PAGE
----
Album: Blues Explosion

Damage, MUTE
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The Independent Culture

The Blues Explosion talk a good fight, at least. "No matter which way you fold or bend/ You're never gonna top us, you're never gonna beat us/ Can you dig my band?" hollers Jon Spencer at the start of Damage, an album that seeks to regain some of the raw power lacking on the bloodless Plastic Fang. And certainly, the title-track is cause for celebration, a 10-league bootstomp that explodes into jagged Atari Teenage Riot-style digital shards 40 seconds from the end; the new single, "Burn It Off", is similarly brash and bare-nerved rock'n'roll, while "Mars, Arizona" is the sonic equivalent of molten lead. Damage also features intriguing collaborations, with David Holmes exulting in the splashier, more miasmic possibilities of the Blues Explosion sound on "Spoiled" and "You Been My Baby", and Dan the Automator focusing on the trio's core business of hardcore Stones raunch on "Crunchy", underscoring Spencer and Judah Bauer's guitars with burring organ and honky-tonk piano. Elsewhere,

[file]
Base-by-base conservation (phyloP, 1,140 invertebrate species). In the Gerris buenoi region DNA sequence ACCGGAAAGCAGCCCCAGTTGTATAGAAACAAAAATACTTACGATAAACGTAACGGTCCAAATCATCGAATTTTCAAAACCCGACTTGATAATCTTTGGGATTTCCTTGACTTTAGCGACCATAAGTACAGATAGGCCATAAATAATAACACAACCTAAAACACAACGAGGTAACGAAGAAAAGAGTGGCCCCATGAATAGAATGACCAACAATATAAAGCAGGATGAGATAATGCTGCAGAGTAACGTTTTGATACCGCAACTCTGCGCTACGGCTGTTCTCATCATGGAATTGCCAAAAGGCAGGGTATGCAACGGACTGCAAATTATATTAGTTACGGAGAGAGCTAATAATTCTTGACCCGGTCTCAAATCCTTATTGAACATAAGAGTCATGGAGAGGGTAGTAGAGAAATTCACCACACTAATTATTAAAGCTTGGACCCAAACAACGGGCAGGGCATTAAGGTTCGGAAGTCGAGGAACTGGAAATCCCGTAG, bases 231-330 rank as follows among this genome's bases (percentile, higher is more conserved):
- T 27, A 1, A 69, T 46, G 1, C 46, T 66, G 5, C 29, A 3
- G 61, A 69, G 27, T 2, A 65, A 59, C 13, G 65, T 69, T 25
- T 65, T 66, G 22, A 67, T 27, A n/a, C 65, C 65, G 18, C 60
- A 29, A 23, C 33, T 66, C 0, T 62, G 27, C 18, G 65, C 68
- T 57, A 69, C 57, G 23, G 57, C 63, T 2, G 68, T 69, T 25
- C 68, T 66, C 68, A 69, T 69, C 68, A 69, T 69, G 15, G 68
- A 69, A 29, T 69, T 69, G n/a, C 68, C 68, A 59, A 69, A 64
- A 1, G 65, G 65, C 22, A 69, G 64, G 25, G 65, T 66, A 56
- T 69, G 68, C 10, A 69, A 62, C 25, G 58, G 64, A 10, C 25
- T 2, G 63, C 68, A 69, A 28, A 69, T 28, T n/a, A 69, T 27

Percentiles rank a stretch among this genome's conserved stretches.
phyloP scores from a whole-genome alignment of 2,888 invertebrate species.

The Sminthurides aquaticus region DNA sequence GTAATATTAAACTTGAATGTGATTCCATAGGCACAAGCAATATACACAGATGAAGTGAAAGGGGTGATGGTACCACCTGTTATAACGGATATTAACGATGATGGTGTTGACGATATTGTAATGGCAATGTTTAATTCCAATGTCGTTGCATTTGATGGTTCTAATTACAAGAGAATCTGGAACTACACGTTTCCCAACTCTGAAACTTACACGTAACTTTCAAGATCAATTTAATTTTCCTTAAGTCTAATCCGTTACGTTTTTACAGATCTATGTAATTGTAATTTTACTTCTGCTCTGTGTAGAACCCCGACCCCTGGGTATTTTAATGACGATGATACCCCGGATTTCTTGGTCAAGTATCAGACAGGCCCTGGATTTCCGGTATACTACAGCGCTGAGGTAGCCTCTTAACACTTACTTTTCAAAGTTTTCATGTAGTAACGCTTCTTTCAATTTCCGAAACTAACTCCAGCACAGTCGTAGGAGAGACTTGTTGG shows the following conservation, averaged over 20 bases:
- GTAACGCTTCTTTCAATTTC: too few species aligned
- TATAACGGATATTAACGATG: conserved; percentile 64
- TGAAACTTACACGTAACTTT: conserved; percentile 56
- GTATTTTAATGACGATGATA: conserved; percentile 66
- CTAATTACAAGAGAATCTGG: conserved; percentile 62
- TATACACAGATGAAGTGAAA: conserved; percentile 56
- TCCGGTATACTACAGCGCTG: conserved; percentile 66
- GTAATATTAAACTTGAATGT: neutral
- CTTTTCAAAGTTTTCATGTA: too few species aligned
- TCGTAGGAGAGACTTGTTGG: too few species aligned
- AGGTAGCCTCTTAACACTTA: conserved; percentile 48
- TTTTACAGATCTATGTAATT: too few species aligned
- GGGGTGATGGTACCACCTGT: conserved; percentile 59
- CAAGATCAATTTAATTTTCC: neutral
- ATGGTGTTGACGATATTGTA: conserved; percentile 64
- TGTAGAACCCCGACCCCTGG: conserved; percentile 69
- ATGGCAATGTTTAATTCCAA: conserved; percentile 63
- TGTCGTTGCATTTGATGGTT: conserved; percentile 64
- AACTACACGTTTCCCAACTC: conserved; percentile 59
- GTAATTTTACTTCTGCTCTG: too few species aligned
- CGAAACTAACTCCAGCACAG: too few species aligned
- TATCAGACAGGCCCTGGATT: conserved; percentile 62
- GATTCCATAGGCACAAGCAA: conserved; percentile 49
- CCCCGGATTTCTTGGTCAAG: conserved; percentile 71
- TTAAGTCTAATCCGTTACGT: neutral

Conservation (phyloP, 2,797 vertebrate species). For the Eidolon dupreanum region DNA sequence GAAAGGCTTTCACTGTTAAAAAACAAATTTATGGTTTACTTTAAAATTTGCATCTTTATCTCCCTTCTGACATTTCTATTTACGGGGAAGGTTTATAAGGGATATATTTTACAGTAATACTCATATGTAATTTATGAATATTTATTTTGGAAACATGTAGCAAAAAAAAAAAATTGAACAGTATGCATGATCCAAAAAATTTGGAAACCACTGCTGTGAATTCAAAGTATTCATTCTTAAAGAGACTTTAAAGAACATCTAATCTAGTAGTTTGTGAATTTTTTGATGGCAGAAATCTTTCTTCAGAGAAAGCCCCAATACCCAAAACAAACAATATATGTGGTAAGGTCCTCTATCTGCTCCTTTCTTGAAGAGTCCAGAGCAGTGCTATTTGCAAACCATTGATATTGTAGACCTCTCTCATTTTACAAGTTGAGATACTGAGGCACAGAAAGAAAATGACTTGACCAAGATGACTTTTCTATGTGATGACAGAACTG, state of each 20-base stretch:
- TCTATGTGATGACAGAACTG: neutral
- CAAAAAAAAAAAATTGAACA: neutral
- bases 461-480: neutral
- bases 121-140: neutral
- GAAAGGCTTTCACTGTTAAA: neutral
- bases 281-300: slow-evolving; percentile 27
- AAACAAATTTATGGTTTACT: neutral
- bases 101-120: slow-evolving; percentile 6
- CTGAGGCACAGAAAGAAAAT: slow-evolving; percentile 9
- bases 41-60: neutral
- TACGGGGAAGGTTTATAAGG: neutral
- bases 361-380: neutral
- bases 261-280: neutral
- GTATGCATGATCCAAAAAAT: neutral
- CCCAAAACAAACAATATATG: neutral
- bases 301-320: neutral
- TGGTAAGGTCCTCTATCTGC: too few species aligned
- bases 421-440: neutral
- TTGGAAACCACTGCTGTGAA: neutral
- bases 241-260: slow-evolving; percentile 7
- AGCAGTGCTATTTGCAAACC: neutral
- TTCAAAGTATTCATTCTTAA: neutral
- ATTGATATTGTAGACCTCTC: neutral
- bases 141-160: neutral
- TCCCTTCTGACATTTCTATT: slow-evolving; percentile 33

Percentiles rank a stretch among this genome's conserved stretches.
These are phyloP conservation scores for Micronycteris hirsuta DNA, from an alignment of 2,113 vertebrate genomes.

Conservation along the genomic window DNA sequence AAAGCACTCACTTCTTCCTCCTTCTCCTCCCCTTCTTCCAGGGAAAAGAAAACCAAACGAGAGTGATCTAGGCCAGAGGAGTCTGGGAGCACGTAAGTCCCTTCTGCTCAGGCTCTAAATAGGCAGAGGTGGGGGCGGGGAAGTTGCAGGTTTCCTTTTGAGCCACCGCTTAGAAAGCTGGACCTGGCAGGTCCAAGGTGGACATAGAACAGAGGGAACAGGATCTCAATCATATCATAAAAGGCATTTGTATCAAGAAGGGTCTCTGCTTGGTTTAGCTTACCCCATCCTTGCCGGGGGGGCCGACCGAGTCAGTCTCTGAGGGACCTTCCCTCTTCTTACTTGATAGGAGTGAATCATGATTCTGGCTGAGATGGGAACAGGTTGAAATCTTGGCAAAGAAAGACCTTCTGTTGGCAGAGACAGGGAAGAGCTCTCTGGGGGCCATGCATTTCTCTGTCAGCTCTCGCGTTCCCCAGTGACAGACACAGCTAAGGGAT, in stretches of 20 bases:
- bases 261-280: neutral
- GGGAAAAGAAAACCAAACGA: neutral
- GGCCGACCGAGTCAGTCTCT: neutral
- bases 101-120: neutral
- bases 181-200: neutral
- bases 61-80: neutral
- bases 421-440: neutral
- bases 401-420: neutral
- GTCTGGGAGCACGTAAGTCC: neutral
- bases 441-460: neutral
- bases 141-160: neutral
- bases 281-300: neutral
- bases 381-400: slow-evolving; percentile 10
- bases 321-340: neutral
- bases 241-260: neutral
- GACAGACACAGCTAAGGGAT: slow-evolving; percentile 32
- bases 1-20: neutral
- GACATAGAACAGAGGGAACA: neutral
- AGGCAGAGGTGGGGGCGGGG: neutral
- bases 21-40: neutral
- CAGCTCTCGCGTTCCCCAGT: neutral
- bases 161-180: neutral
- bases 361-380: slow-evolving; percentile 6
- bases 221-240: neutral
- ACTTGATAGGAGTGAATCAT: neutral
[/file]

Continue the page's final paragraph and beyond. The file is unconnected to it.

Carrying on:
The Blues Explosion talk a good fight, at least. "No matter which way you fold or bend/ You're never gonna top us, you're never gonna beat us/ Can you dig my band?" hollers Jon Spencer at the start of Damage, an album that seeks to regain some of the raw power lacking on the bloodless Plastic Fang. And certainly, the title-track is cause for celebration, a 10-league bootstomp that explodes into jagged Atari Teenage Riot-style digital shards 40 seconds from the end; the new single, "Burn It Off", is similarly brash and bare-nerved rock'n'roll, while "Mars, Arizona" is the sonic equivalent of molten lead. Damage also features intriguing collaborations, with David Holmes exulting in the splashier, more miasmic possibilities of the Blues Explosion sound on "Spoiled" and "You Been My Baby", and Dan the Automator focusing on the trio's core business of hardcore Stones raunch on "Crunchy", underscoring Spencer and Judah Bauer's guitars with burring organ and honky-tonk piano. Elsewhere, DJ Shadow helms "Fed Up and Low Down", a punk-funk barrage featuring barely audible sax from The Contortions' James Chance - a more successful collaboration than their hook-up with Chuck D on the anti-war "Hot Gossip", which is just stodgily declamatory. But overall, Damage is a return to something like form.

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